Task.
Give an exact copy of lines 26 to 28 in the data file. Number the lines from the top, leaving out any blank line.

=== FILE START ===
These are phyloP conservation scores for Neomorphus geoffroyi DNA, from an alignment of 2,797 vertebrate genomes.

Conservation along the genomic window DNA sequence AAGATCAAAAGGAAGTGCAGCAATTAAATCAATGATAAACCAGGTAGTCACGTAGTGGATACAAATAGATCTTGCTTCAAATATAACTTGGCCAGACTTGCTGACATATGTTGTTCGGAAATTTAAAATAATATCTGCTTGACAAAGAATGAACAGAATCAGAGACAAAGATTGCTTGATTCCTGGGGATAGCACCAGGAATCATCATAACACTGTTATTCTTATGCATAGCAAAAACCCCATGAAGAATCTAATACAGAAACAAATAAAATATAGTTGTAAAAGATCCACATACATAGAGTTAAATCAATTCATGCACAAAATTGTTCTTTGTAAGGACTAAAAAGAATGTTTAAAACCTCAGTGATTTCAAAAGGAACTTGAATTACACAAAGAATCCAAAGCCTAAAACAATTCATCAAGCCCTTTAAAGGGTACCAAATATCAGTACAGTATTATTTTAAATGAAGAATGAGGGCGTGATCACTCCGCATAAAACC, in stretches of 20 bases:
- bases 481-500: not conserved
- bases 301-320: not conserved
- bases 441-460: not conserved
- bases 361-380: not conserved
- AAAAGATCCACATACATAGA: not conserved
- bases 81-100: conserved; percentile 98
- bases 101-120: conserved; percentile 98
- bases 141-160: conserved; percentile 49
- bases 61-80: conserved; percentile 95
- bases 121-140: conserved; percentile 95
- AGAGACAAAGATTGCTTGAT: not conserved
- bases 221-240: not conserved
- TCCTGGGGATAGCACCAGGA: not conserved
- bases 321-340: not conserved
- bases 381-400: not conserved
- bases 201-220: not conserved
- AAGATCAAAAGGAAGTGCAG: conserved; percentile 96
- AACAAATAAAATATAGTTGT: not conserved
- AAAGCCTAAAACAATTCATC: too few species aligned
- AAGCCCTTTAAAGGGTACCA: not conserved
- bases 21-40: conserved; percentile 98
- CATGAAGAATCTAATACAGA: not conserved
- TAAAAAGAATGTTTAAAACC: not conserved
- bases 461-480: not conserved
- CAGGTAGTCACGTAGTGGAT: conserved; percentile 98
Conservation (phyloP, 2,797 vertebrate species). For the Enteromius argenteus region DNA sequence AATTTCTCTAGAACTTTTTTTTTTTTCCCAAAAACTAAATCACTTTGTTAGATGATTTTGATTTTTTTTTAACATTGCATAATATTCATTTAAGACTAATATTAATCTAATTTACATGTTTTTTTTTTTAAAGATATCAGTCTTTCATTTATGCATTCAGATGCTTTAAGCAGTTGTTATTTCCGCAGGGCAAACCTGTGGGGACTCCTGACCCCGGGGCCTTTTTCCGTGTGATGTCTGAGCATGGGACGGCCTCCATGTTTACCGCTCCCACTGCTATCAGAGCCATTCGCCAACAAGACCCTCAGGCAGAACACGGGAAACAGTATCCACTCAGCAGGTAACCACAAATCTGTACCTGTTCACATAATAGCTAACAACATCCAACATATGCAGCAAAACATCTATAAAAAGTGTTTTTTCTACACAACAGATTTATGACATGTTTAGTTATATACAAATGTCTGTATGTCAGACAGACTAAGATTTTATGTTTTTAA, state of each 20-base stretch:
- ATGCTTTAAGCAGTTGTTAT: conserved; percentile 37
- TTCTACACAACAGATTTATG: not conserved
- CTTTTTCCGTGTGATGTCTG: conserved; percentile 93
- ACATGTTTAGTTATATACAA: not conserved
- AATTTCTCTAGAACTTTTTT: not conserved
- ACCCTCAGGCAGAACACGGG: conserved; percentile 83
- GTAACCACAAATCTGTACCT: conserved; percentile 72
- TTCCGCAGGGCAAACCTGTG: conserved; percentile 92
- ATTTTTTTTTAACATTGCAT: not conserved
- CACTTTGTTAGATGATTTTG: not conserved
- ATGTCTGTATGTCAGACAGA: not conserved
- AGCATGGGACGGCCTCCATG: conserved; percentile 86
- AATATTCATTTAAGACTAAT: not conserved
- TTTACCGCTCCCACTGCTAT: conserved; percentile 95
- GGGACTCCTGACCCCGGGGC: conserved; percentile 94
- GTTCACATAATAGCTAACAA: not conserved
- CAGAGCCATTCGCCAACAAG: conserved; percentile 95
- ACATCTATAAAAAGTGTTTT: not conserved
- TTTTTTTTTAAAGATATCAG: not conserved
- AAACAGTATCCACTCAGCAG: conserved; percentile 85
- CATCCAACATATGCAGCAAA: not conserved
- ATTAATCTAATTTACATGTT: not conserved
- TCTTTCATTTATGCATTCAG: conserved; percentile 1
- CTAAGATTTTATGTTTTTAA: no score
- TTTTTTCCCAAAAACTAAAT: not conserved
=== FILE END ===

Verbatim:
- bases 461-480: not conserved
- CAGGTAGTCACGTAGTGGAT: conserved; percentile 98
Conservation (phyloP, 2,797 vertebrate species). For the Enteromius argenteus region DNA sequence AATTTCTCTAGAACTTTTTTTTTTTTCCCAAAAACTAAATCACTTTGTTAGATGATTTTGATTTTTTTTTAACATTGCATAATATTCATTTAAGACTAATATTAATCTAATTTACATGTTTTTTTTTTTAAAGATATCAGTCTTTCATTTATGCATTCAGATGCTTTAAGCAGTTGTTATTTCCGCAGGGCAAACCTGTGGGGACTCCTGACCCCGGGGCCTTTTTCCGTGTGATGTCTGAGCATGGGACGGCCTCCATGTTTACCGCTCCCACTGCTATCAGAGCCATTCGCCAACAAGACCCTCAGGCAGAACACGGGAAACAGTATCCACTCAGCAGGTAACCACAAATCTGTACCTGTTCACATAATAGCTAACAACATCCAACATATGCAGCAAAACATCTATAAAAAGTGTTTTTTCTACACAACAGATTTATGACATGTTTAGTTATATACAAATGTCTGTATGTCAGACAGACTAAGATTTTATGTTTTTAA, state of each 20-base stretch: